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The Economic Naturalist’s Field Guide

by Robert H. Frank (Basic)

In a collection of columns from the New York Times, the Louis Professor of Management at the Johnson School gives his insights into the political, financial, and personal decisions that we face today. He characterizes waste as political malpractice and argues for efficiency as the best way to promote equity. “Self-interest is an important human motive, perhaps even the most important motive much of the time. But it is never the only important motive. And during some moments in history, narrow self-interest models miss the essential story line completely. This may be one of those moments.”

Jane Brody’s Guide to the Great Beyond by Jane Brody ’62 (Random House). The New York Times columnist provides a handbook to help people prepare for the end of life, advising on such topics as why a living will is not enough, designating a health-care proxy, discussing treatments with doctors, caring for the dying, considering hospice and palliative care, acknowledging when more treatment is fruitless, what to say to a dying loved one, planning a funeral or memorial, coping with grief, and leaving a lasting legacy.

Two Billion Cars by Daniel Sperling ’73 and Deborah Gordon (Oxford). Sperling, the founding director of UC Davis’s Institute of Transportation Studies, and Gordon, a senior transportation policy analyst, recognize that the automobile isn’t going to go away, but they contend that the worldwide growth in the number of cars and the lack of alternative transit has resulted in a “transportation monoculture.” They call for more energy-efficient vehicles, low-carbon fuels, entrepreneurs who foster innovation, and government policy that invokes the public interest

Genius of Common Sense by Glenna Lang and Marjory Wunsch ’64 (Godine). In a book for young readers, biographers Lang and Wunsch record the life of Jane Jacobs from her early days in Scranton, Pennsylvania, to her work in preserving urban environments. Jacobs spoke out against urban renewal projects that destroyed or fragmented neighborhoods and organized New Yorkers to save the West Village and stop the Lower Manhattan Expressway. In her classic book, The Death and Life of Great American Cities, she opposed the indiscriminate use of the wrecking ball.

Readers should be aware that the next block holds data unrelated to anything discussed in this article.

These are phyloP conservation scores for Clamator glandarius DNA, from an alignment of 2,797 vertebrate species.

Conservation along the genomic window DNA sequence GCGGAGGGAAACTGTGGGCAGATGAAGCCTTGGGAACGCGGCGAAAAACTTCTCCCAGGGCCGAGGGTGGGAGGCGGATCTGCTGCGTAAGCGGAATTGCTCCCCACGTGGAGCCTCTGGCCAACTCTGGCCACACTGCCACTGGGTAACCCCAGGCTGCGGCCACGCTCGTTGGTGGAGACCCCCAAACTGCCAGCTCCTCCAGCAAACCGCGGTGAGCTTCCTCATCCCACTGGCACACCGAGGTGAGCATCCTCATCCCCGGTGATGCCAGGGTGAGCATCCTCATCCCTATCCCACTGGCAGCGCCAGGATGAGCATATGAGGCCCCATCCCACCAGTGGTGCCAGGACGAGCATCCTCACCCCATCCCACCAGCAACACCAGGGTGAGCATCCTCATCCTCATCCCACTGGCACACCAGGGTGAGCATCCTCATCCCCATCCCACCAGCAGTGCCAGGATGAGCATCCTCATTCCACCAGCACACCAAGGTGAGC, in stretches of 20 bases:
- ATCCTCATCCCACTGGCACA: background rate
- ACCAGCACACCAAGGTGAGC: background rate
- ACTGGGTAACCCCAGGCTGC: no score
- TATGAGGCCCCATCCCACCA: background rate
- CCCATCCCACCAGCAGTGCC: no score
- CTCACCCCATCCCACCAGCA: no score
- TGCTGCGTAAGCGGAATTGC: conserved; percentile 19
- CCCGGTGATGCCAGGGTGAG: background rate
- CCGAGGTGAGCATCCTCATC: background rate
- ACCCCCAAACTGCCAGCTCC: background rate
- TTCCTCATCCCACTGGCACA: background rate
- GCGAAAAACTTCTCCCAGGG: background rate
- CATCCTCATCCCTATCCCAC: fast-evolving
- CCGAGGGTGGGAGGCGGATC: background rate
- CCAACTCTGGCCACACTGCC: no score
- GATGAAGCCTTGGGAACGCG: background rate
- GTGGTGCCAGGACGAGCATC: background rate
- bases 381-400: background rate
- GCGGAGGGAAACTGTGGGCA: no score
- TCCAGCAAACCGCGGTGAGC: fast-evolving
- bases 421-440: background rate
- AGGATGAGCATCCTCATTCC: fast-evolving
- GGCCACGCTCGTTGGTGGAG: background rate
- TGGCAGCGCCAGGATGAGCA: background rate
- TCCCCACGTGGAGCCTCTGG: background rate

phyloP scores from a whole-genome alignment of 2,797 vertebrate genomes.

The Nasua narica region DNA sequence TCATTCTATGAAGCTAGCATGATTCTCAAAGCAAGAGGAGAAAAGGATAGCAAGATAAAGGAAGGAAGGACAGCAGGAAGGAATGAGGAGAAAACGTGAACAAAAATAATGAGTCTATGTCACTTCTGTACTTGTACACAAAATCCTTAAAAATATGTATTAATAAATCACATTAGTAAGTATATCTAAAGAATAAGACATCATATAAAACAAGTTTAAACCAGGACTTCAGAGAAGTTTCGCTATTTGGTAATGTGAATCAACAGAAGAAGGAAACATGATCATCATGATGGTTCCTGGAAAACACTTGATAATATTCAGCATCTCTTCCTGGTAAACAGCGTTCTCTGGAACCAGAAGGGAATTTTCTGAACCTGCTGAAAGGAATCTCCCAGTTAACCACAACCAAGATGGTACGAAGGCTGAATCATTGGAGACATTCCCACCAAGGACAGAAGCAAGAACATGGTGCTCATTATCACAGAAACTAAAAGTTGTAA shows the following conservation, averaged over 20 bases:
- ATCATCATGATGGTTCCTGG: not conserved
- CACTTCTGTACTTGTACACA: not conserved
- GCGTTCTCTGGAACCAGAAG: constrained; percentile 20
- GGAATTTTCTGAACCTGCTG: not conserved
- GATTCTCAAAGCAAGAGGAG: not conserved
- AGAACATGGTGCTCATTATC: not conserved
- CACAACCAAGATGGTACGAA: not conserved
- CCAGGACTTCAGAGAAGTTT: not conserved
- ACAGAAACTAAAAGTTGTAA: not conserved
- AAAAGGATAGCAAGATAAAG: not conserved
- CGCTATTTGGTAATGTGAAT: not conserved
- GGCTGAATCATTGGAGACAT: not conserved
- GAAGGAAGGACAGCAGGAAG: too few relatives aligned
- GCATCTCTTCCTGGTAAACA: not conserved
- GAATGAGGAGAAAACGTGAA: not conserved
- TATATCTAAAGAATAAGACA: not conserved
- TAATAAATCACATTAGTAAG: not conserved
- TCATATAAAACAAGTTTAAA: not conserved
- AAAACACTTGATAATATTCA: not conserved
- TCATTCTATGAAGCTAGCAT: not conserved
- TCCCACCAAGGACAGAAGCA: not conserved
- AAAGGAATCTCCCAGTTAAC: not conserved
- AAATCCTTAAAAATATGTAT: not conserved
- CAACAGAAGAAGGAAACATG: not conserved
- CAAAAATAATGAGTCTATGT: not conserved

Don’t Swallow Your Gum! by Dr. Aaron Carroll and Dr. Rachel Vreeman ’98 (St. Martin’s Griffin). Despite the large amount of medical information that’s available to the public, misunderstandings about health and the workings of the body persist. For example, sugar does not make children hyperactive, using antiperspirants does not cause cancer, you don’t have to wait an hour after eating before swimming, and nails don’t keep growing after death. Two professors of pediatrics at the Indiana University School of Medicine dispel these and other myths.


Recently Published


Le Journal de Charles Swann by D. I. Grossvogel (Buchet-Chastel). The Goldwin Smith Professor of Comparative Literature and Romance Studies re-imagines Proust’s In Search of Lost Time through the mind of one of its main characters.


Equilibrium, Trade, and Growth edited by Tapan Mitra and Kazuo Nishimura (MIT). Mitra, the Goldwin Smith Professor of Economics, and Nishimura, director of the Institute of Economic Research at Kyoto University, trace the development of Lionel W. McKenzie’s neoclassical economics.

The Indonesia Reader edited by Tineke Hellwig and Eric Tagliacozzo (Duke). A professor of Asian studies at the University of British Columbia and a professor of history at Cornell select chronicles, stories, articles, poems, and photographs that demonstrate the complexity of the fourth most populous country in the world.

The Business Guide to Legal Literacy by Hanna Hasl-Kelchner, MBA ’78 (Jossey-Bass). A corporate attorney helps managers and executives develop a better understanding of the law through a structured approach to risk management.

The Angry Smile by Jody Long, Nicholas Long, and Signe Whitson ’95 (Pro-Ed). The authors provide strategies for working with or responding to people who exhibit passive-aggressive behaviors.

America’s Waterfront Revival by Peter Hendee Brown, BArch ’85 (Pennsylvania). Port authorities have been instrumental in urban development, argues Brown, an architect and planner who teaches private sector development at the University of Minnesota.

Golf in America by George Kirsch ’67 (Illinois). A professor of history at Manhattan College chronicles the popularity of the sport and argues that it has always been a game for the people.

The Environment and World History edited by Edmund Burke III and Kenneth Pomeranz ’80 (California). History professors at UC Santa Cruz and UC Irvine gather essays that rethink national and regional histories from an environmental perspective.